Tue, 11 Mar 2003

Travel ban imposed on expatriates over unpaid taxes

Rendi A. Witular, The Jakarta Post, Jakarta

The Directorate General of Taxation announced on Monday that a travel ban had been imposed on eight expatriates who had allegedly failed to pay their taxes here.

Tax Collection Division head Djangkung Sudjawardi said that the foreigners had been barred from leaving the country since last year, and if they were still unwilling to settle their tax obligations by the end of March, the ban would be extended for another six months.

He told a press conference that during the subsequent six- month period there was a possibility that the expatriates would be imprisoned if they continued to be uncooperative.

The travel ban was imposed by the immigration office at the request of the finance ministry, of which the tax directorate is a part.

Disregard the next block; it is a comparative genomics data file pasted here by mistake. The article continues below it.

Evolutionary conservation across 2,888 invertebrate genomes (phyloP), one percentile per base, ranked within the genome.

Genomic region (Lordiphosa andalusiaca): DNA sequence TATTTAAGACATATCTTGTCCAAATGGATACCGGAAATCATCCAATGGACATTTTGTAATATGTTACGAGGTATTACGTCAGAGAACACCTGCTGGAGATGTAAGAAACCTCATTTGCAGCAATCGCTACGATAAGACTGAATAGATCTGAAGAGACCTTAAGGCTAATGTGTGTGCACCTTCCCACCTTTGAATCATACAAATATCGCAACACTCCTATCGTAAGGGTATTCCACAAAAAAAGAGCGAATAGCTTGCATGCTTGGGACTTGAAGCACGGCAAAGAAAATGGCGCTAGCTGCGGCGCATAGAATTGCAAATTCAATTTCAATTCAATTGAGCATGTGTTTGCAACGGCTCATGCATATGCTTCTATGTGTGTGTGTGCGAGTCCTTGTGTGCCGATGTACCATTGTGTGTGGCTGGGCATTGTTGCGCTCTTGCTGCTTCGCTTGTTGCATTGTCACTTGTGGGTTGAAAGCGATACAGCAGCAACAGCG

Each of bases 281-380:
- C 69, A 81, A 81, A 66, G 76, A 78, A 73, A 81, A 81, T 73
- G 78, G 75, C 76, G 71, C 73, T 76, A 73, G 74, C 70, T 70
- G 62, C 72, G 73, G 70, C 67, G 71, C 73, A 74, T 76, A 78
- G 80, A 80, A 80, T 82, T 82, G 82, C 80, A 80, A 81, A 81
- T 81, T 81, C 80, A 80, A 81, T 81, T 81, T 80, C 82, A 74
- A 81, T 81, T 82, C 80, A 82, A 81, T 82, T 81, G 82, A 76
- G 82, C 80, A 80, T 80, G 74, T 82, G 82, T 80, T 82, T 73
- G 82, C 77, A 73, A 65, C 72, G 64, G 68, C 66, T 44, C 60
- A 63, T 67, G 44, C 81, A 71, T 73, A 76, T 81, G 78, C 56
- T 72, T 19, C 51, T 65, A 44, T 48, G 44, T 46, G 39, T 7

Djangkung declined to reveal the identities of the delinquent taxpayers, saying only that they came from Japan, the U.S., Canada, the United Kingdom and South Korea, and worked in footloose industries and the investment business.

The tax directorate had accused them of failing to pay their corporate and individual taxes.

The eight expatriates were among 13 delinquent taxpayers who last year owed tax arrears amounting to Rp 400 billion (US$45.4 million). The other five were local businessmen, on whom a travel ban has also been imposed.

Elsewhere, Djangkung said that a travel ban would also be slapped on another 60 delinquent taxpayers in April this year. He said that these non-compliant taxpayers owed the state at least Rp 1.5 trillion in tax arrears.

Some 15 of these taxpayers were expatriates, mostly from the U.S., Djangkung said, adding that they risked physical detention if they continued to be uncooperative.

The directorate said that over the past 10 years, the total amount of tax arrears had reached some Rp 17 trillion, of which around one fourth was owed by large taxpayers.

Of the total figure, around Rp 5.5 trillion was owed by foreign companies and individuals.

Djangkung admitted that in 2002 the directorate only managed to recoup some Rp 250 billion worth of tax arrears through the sale of confiscated assets.